I was in Paris last week for a couple of days, arriving a few hours before the announcement of the Olympic Games Committee that London would host the 2012 Olympic Games. On my way from the airport the news on the radio were almost exclusively focused on the imminent decision, with live reports from Singapore on the French presentation, the highlights of which were a film about Paris directed by Luc Besson and an emotional speech given by Jacques Chirac about the merits of the French capital.
During my morning meetings the tension was palpable. By lunchtime, the shortlist was down to London and Paris, and the conversation around the table touched on the generations-old rivalry between the two countries straddling the English Channel. Needless to say, the obvious clichés about the gaps in food quality and esprit de corps were the main course.
By early afternoon, when the announcement was made, the mood changed. Some shrugged the whole thing off as being unimportant and said they opposed the whole thing from the beginning anyway (“who wants all those foreigners invading Paris and creating traffic jams in the height of summer?”). Others blamed the whole thing on politics; this was nothing but a way to get back at France for rejecting the referendum on the EU constitution last month. Yet others said this was all too predictable, another milestone in the long string of French failures on the global stage in recent years. After all, this is the third consecutive time Paris has competed and lost for the bid to host the Olympic Games.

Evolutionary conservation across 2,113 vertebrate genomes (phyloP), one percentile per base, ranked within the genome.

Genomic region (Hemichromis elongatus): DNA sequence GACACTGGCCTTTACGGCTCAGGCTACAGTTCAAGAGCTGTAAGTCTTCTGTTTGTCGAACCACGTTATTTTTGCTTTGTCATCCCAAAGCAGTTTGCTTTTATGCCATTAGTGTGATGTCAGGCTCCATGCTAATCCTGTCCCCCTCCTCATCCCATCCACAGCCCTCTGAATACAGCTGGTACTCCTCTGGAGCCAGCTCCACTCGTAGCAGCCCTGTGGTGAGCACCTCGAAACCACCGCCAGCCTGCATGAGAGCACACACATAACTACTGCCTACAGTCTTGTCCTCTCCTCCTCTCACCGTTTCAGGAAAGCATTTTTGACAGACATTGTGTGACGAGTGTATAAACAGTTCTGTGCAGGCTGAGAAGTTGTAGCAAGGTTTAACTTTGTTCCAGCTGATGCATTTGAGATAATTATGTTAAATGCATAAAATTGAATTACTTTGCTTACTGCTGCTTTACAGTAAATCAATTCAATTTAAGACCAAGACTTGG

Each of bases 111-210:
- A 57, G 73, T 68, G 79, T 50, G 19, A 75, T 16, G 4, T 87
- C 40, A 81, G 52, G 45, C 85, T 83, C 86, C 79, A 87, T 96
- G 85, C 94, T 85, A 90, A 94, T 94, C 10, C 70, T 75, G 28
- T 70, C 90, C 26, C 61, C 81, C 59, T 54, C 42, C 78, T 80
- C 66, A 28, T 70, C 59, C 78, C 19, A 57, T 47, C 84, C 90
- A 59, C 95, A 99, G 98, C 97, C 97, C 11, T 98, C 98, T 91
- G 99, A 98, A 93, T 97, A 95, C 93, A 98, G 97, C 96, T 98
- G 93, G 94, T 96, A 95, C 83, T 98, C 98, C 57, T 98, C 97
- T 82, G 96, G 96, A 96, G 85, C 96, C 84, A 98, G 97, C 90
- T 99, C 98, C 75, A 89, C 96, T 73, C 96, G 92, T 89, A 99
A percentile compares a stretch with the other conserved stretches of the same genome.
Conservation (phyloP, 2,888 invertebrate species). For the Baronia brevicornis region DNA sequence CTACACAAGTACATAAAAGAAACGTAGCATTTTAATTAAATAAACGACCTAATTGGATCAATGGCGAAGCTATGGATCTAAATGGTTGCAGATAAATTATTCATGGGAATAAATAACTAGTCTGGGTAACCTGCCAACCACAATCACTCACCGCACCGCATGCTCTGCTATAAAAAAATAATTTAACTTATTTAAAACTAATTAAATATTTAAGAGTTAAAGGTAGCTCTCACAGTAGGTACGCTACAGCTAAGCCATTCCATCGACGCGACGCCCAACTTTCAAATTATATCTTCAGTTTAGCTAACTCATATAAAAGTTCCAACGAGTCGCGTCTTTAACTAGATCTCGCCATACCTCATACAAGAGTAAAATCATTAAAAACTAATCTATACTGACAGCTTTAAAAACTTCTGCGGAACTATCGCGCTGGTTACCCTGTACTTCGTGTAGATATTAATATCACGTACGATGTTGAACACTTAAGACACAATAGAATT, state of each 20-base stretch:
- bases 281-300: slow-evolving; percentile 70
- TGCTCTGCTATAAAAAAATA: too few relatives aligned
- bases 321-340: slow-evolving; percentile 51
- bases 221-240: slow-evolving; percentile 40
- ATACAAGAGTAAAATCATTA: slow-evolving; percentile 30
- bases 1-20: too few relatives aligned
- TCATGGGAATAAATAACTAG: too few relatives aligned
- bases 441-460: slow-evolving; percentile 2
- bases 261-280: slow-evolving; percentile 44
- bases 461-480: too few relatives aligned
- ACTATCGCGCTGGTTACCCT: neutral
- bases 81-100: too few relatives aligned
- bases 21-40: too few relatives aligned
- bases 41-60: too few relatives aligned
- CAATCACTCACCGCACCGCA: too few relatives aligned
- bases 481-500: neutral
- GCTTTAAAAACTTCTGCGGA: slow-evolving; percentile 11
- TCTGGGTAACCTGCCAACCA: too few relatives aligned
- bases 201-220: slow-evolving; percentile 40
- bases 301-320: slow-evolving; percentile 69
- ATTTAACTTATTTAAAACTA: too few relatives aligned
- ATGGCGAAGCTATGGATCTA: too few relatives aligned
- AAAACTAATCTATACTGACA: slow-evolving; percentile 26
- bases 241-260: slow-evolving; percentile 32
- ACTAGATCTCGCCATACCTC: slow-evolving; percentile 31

To me, this whole story is yet another symptom of the sickness France has been suffering from in the past decade or so, a general air of malaise the roots of which are hard to pinpoint but which everyone agrees is clearly there. The general sentiment is that anything that can go wrong, will indeed go wrong. The feeling that no matter what France does or says, the world will, at best, misunderstand or in the worst case shrug off as irrelevant. The list is long: France’s stance on the Iraq war, its hesitant position regarding the enlargement of the EU community and Turkey’s candidacy, the awkward balance between a “social” economic policy and the required “capitalist” measures so sorely needed to revive the economy and the belated and hotly contested steps taken against the Muslim minority (the so-called “Chador law”). The feeling is that everything is breaking down and the country is not going anywhere.
My personal experience this week (although it can hardly be representative), confirms this last feeling. I took two taxis during my short stay, and both could not find their way to the destination without problems. The first driver, once we finally arrived, also could not get the credit card machine to work. Both blamed everything but themselves for not doing their job properly: the road signs, the bad advice of other drivers, the non-functioning GPS system… A Swedish colleague of mine, who was unfortunate enough to share one of these rides with me, said this was a “known thing” in Europe: French taxi drivers simply do not know their way around. As far as I’m concerned, at least one of the systems in France is most definitely broken down.